Nature and Formation of Groups

  • A group may be defined as an organised system of two or more individuals who:
  1. are interacting and interdependent
  2. have common motives
  3. have a set of role relationships among its members
  4. have norms that regulate the behaviour of its members
  • Characteristics of Groups:
  1. A social unit consisting of two or more individuals who perceive themselves as belonging to the group. This characteristic of the group helps in:
  2. distinguishing one group from the other
  3. giving the group its unique identity
  4. A collection of individuals who have common motives and goals. Groups function either working towards a given goal, or away from certain threats facing the group.
  5. A collection of individuals who are interdependent, i.e. what one is doing may have consequences for others.
  6. Individuals who are trying to satisfy a need through their joint association also influence each other.
  7. A gathering of individuals who interact with one another either directly or indirectly.
  8. A collection of individuals whose interactions are structured by a set of roles and norms.
  9. This means that the group members perform the same functions every time the group meets and the group members adhere to group norms.
  10. Norms tell us how we ought to behave in the group and specify the behaviours expected from group members.
  • Characteristics of Crowd:
  1. It is also a collection of people who may be present at a place/situation by chance.
  2. There is neither any structure nor feeling of belongingness in a crowd.
  3. Behaviour of people in crowds is irrational and there is no interdependence among members.
  • Characteristics of Teams:
  1. They are special kinds of groups.
  2. Members of teams often have complementary skills and are committed to a common goal or purpose.
  3. Members are mutually accountable for their activities.
  4. There is a positive synergy attained through the coordinated efforts of the members.
  • Differences between groups and teams:

  • Characteristics of Audience:
  1. It is also a collection of people who have assembled for a special purpose.
  2. Example - to watch a cricket match or a movie.
  3. They are generally passive but sometimes they go into a frenzy and become mobs.
  • Characteristics of Mobs:
  1. There is a definite sense of purpose.
  2. There is polarisation in attention, and actions of persons are in a common direction.
  3. Mob behaviour is characterised by homogeneity of thought and behaviour as well as impulsivity.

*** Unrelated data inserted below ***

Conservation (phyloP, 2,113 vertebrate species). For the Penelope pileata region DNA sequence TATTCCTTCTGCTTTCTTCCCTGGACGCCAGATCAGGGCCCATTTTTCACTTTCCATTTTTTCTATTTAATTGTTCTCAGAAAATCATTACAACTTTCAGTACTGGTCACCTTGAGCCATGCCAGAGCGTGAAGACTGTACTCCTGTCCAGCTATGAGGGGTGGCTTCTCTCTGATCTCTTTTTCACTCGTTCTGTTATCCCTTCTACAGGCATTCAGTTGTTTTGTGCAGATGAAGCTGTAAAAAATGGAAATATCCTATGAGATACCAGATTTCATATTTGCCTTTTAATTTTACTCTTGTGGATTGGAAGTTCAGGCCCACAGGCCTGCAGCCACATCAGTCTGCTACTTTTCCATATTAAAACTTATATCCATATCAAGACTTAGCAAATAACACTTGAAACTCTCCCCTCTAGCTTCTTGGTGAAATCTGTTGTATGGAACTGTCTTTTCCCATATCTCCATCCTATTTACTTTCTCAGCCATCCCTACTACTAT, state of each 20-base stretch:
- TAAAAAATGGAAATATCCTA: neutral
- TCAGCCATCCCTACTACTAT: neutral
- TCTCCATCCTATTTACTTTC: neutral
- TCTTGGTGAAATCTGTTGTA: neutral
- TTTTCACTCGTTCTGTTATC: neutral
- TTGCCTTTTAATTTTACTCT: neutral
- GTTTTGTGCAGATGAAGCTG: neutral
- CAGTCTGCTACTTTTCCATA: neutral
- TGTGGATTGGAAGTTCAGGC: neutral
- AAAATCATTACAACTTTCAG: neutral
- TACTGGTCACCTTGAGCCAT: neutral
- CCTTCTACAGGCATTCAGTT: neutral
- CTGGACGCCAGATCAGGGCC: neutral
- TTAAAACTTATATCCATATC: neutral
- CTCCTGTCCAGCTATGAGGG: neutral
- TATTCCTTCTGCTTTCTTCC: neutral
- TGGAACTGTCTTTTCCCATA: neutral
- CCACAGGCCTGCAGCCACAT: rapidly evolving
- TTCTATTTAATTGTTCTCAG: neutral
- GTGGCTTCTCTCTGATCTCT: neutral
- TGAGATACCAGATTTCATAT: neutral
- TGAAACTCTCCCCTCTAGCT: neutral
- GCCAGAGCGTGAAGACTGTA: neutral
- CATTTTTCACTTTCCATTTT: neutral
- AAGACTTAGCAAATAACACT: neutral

Why Do People Join Groups?

Group Formation

Basic to group formation is some contact and some form of interaction between people. This interaction is facilitated by the following conditions:

Stages of Group Formation

Tuckman suggested that groups pass through five developmental sequences:


  1. When group members first meet, there is a great deal of uncertainty about the group, the goal, and how it is to be achieved.
  2. People try to know each other and assess whether they will fit in.
  3. There is excitement as well as apprehensions.


  1. It is a stage of intragroup conflict; there is conflict among members about:
  • how the target of the group is to be achieved
  • who is to control the group and its resources
  • who is to perform what task
  1. When this stage is complete, some sort of hierarchy of leadership in the group develops and a clear vision as to how to achieve the group goal.


  1. Group members by this time develop norms related to group behaviour. This leads to development of a positive group identity.


  1. The structure of the group has evolved and is accepted by group members, by now.
  2. The group moves towards achieving the group goal.
  3. For some groups, this may be the last stage of group development.


  1. In this stage, once the task is successfully completed, the group may be disbanded.
  • However, it must be stated that all groups do not always proceed from one stage to the next in such a systematic manner.
  • Sometimes several stages go on simultaneously, while in other instances groups may go back and forth through the various stages or they may just skip some of the stages.

Elements of Group Structure

  1. Roles
  • They are socially defined expectations that individuals in a given situation are expected to fulfil.
  • Roles refer to the typical behaviour that depicts a person in a given social context.
  • An individual may have the role of a son or a daughter and with this role, there are certain role expectations, i.e. including the behaviour expected of someone in a particular role. For example, as a son or a daughter, one is expected to respect elders, listen to them, etc.
  1. Norms
  • They are expected standards of behaviour and beliefs established, agreed upon, and enforced by group members.
  • They may be considered as a group’s ‘unspoken rules’.
  • Norms represent shared ways of viewing the world.
  1. Status
  • It refers to the relative social position given to group members by others.
  • This relative position or status may be either:
  • ascribed (according to one’s seniority), or
  • achieved (according to one’s expertise or hard work)